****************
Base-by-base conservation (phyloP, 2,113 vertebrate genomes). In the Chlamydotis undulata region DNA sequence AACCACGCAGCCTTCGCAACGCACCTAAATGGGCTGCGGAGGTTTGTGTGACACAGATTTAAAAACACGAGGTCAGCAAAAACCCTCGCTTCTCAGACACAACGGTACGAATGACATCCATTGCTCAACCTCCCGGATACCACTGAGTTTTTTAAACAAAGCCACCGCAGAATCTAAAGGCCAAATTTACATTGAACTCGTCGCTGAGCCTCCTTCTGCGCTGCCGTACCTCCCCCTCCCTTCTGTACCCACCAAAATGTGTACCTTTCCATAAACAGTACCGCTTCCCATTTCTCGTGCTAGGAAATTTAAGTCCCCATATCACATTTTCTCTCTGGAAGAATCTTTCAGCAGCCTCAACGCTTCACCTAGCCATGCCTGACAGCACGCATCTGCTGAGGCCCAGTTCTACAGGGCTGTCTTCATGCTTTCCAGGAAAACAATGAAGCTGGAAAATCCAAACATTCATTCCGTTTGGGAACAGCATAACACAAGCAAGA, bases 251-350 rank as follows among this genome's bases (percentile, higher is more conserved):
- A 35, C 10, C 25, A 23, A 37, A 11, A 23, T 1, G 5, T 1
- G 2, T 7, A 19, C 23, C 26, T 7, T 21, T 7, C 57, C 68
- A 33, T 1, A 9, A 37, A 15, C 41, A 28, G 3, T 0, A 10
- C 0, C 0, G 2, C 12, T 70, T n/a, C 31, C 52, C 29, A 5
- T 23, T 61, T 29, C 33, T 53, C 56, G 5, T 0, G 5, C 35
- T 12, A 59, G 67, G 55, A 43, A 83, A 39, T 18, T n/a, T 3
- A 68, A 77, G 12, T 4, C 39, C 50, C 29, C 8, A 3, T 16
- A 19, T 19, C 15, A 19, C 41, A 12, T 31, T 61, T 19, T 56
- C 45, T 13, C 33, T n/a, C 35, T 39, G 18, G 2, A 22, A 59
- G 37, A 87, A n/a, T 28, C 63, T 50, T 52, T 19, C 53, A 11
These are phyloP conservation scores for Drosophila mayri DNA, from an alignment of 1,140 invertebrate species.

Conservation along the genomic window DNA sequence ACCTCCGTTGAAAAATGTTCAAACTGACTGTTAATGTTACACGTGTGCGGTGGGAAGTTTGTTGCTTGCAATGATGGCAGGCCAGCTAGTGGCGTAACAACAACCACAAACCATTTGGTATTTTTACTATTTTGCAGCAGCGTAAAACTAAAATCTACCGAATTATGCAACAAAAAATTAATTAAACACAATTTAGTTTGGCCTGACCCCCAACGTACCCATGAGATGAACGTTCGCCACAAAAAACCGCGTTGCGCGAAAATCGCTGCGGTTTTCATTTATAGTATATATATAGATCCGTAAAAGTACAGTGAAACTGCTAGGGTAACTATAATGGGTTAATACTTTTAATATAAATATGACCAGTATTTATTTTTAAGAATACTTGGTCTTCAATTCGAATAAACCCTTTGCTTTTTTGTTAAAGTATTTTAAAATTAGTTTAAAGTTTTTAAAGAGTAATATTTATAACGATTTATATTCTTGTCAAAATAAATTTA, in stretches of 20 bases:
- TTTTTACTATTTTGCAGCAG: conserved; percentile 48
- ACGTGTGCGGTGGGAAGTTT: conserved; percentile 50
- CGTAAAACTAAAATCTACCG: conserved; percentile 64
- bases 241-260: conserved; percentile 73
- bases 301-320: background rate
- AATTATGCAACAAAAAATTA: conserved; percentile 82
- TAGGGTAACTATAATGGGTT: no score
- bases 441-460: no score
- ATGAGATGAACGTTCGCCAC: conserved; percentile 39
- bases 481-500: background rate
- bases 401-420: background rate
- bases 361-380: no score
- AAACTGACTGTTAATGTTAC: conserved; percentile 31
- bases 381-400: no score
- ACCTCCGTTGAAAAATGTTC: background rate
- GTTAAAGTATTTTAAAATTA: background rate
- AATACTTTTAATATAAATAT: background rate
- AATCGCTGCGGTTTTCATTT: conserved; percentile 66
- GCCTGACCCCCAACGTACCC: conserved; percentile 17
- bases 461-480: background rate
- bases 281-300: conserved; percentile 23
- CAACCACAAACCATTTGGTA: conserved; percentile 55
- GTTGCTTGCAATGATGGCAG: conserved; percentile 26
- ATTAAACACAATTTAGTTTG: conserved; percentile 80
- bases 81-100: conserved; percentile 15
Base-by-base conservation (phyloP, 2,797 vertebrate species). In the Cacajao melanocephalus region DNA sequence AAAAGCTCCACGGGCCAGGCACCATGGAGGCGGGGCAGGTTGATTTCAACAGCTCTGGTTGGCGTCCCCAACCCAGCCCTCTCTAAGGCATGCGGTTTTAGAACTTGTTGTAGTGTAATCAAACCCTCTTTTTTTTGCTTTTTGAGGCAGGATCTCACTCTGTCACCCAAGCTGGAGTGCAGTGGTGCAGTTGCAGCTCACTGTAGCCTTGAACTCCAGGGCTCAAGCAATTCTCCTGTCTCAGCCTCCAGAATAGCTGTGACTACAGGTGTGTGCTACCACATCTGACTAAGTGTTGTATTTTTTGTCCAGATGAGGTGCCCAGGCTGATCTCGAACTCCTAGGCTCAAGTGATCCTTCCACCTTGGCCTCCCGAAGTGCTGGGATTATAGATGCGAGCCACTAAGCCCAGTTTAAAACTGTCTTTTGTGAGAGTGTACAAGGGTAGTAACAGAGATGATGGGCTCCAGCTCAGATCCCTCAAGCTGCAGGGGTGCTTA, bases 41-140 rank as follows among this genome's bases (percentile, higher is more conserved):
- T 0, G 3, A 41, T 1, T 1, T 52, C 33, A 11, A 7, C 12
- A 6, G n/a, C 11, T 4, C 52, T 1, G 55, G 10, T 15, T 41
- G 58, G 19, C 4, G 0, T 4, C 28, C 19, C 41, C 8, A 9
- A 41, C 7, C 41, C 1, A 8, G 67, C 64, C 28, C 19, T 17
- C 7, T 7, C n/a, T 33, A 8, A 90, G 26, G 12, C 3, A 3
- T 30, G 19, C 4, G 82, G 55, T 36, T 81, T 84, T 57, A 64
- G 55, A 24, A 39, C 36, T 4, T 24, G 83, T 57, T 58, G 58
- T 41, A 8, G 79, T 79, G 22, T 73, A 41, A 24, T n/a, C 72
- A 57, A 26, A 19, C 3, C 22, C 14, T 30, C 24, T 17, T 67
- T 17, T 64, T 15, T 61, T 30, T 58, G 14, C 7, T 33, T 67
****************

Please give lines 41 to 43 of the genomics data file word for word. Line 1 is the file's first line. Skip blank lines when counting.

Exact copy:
- A 6, G n/a, C 11, T 4, C 52, T 1, G 55, G 10, T 15, T 41
- G 58, G 19, C 4, G 0, T 4, C 28, C 19, C 41, C 8, A 9
- A 41, C 7, C 41, C 1, A 8, G 67, C 64, C 28, C 19, T 17